Retired bishop of Clogher Joseph Duffy consistently missed opportunities to prevent clergy from sexually abusing children, according to the Catholic Church's watchdog.

The National Board for Safeguarding Children has published audits of several dioceses.

It states that in one particular case in Clogher, there was an unacceptable delay in taking action against a priest and removing him from all ministry following receipt of a credible allegation.

Another priest suspected of multiple abuse was transferred to another parish and eventually was sent overseas for therapeutic help.

He was later extradited to the Republic from the United States but died before he could be brought before the courts.

But the audit also states that under the leadership of the present bishop, Dr Liam MacDaid, the issue of safeguarding children is effectively prioritised in the diocese which covers Co Monaghan and parts of Donegal, Louth, Cavan and Tyrone.

Bishop MacDaid succeeded Dr Duffy in 2010.

Bishop Duffy was Bishop of Clogher for 31 years from 1979 and was spokesman for the Catholic hierarchy for much of that time.

In a statement Dr Duffy welcomed the review, which covered the period from 1975 to the present.

He said he accepted the criticism in the review and "regret that, in the past, the standard of managing some cases fell short of what is expected today".

Dr Duffy said the review is an important assessment of, and contribution to, maintaining a positive culture of safeguarding in the diocese.

He added that he is satisfied that the review acknowledges the effective child safeguarding structures and practice that operate in the diocese and which "I along with clergy and laity, spent many years developing in each of the parishes throughout Clogher".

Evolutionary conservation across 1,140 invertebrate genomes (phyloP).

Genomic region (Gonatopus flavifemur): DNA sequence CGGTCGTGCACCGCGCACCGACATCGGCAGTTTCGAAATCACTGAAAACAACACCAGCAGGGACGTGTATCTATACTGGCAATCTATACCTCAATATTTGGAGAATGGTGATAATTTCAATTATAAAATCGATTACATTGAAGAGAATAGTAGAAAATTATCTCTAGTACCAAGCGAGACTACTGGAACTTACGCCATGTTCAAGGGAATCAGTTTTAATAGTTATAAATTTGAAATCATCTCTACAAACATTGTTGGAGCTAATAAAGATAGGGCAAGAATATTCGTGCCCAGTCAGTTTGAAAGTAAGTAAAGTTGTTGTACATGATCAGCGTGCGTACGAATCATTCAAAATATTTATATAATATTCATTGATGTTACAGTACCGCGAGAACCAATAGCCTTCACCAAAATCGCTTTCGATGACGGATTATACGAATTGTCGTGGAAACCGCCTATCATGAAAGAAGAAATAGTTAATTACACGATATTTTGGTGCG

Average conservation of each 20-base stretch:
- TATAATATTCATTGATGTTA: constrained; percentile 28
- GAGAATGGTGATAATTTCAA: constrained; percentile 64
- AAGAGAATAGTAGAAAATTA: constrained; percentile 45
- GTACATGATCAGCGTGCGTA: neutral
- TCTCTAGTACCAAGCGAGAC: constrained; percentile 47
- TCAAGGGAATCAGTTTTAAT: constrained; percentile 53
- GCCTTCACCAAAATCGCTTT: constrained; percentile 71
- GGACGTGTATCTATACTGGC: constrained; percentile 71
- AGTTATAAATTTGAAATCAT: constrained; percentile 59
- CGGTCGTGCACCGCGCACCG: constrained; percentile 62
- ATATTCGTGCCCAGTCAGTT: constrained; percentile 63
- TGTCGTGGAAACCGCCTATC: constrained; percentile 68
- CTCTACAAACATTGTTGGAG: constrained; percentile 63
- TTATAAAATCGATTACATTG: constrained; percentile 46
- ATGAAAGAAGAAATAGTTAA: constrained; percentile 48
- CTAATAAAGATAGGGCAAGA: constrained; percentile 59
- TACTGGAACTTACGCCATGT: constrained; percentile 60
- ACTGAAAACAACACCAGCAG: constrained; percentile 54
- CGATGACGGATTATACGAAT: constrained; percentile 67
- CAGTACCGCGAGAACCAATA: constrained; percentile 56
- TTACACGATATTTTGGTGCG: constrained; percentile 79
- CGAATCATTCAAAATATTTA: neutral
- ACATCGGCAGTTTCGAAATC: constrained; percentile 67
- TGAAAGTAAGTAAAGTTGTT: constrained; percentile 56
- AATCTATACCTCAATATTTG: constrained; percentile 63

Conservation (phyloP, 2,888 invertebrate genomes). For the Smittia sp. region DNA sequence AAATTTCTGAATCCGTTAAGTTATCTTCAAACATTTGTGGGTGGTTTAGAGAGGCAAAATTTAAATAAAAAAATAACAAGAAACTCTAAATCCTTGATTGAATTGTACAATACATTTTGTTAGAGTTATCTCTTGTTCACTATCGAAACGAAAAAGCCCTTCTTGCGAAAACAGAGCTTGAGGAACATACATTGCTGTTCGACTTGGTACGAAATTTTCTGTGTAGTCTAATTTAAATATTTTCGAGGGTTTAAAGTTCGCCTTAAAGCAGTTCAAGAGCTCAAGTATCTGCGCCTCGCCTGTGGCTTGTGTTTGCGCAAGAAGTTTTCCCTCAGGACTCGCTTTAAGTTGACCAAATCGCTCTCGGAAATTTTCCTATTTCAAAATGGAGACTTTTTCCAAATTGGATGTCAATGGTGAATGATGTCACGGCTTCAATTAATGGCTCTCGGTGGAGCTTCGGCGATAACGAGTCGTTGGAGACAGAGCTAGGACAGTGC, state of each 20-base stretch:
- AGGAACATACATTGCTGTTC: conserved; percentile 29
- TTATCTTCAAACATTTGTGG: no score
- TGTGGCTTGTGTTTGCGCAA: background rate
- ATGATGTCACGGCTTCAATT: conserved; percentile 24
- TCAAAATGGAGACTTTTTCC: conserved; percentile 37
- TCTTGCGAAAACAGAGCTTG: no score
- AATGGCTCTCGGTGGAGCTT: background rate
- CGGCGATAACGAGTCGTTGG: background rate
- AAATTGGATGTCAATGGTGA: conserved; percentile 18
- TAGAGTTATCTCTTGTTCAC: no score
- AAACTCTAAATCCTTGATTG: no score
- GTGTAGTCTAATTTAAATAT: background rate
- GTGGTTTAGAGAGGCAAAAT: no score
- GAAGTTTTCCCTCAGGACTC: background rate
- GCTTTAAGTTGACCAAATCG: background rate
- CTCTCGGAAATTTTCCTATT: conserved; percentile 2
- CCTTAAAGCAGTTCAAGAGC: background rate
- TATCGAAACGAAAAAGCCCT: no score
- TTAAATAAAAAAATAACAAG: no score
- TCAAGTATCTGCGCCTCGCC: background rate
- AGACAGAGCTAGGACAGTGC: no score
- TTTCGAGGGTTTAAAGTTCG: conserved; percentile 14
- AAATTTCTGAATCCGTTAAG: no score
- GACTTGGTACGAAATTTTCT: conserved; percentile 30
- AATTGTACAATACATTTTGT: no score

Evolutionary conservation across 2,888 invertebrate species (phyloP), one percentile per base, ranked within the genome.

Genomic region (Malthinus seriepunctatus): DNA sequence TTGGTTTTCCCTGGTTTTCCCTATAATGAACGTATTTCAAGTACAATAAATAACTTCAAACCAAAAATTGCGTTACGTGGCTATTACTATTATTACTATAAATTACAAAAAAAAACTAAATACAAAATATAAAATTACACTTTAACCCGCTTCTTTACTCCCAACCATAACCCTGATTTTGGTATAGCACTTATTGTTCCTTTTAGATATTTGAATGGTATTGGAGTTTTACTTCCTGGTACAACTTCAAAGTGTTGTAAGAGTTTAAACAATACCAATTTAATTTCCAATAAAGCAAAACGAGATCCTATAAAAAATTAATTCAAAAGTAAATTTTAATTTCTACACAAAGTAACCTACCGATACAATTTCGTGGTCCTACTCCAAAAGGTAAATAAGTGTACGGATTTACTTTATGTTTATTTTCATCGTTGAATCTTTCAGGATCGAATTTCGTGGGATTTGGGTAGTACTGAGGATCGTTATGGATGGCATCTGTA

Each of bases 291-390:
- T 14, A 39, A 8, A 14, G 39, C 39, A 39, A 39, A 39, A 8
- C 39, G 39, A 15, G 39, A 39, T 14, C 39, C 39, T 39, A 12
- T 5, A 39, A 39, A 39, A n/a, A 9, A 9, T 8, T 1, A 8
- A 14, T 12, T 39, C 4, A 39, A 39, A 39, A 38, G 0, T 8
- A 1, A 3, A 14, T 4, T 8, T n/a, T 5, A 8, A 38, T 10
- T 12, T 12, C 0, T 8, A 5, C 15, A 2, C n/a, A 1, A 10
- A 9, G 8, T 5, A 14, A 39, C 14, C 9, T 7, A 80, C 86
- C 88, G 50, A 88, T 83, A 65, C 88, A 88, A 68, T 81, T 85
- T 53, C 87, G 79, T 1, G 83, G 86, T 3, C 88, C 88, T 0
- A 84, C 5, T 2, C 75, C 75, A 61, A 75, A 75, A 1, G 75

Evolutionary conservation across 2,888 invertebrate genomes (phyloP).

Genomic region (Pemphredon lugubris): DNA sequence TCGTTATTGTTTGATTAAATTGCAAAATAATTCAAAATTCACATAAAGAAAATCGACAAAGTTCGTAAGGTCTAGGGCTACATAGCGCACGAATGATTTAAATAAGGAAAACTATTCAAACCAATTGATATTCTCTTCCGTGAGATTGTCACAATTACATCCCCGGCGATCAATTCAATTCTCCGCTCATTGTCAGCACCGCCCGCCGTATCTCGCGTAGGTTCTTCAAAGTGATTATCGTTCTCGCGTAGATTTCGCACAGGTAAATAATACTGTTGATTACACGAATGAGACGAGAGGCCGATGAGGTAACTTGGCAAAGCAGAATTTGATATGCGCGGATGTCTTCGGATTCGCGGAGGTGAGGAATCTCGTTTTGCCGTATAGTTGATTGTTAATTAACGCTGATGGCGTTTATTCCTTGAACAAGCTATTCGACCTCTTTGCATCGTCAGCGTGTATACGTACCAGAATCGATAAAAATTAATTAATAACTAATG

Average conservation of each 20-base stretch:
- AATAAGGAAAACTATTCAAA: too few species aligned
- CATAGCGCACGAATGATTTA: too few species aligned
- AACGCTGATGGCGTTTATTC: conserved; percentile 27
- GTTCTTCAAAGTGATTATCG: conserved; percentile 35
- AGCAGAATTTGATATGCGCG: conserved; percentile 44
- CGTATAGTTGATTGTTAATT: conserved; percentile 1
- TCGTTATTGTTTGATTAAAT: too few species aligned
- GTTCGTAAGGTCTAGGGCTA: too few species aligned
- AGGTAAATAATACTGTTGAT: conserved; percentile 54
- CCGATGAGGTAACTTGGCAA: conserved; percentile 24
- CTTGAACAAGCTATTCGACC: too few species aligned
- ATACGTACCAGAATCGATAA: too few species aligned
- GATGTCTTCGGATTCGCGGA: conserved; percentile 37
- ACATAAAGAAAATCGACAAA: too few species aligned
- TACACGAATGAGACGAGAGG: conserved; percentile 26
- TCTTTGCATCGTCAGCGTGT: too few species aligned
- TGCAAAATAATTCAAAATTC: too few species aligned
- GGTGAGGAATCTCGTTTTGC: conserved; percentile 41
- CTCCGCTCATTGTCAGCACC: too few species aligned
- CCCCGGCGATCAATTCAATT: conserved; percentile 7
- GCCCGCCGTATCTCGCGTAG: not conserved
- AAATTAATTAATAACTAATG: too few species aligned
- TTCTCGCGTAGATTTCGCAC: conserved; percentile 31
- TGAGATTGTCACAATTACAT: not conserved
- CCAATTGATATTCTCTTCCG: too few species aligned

Bishop says steps taken to deal with abuse

Bishop of Galway Martin Drennan has said the report into his diocese refers to three priests against whom allegations have been made, who are still in ministry.

No priests are named in the report.

Speaking on Galway Bay FM, Bishop Drennan said the concerns expressed were not of a sufficient nature to warrant their removal from ministry.

He said the HSE and gardaí had advised the diocese that what had been done, in terms of monitoring, was sufficient.

The bishop said today's report gave an objective view of the steps that had been taken to deal with the problem of abuse.

He said it showed the Church knew where it was going, had clear policies in place and that people could "trust each other in working together in a way we couldn't for the last 20 years".

The bishop said it had taken so long for this to happen because of the learning curve involved in understanding the problem of abuse.

He said very little was known about child abuse until the late 1980s and early 1990s and that understanding perpetrators and the effects of abuse took time.

He also pointed to the work that had been done to work out policies to respond to the problem as effectively as possible.

The report encourages better records be kept for meetings, decision making, planning and other discussions.

Bishop Drennan said it was his view that such a move would be "one factor that would make for better procedures".

The bishop said he was satisfied that the report showed all cases had been dealt with promptly and fairly.

He said it was a great consolation to him that outsiders who looked at things objectively had come to the conclusion that cases had been handled properly.

The bishop said he dealt with one of the cases mentioned in the report between 1975 and 2010.

He said the Church had "lived with a lot of bad publicity" over the last 20 years, which had tested the trust of people.

Bishop Drennan said the main message from the report was that it was safe for children to participate in Church-related activities.

Elphin meets 47 out of 48 criteria

The NBSCCCI's review of practice in the Diocese of Elphin has concluded that of the 48 criteria set out, the diocese has fully met 47.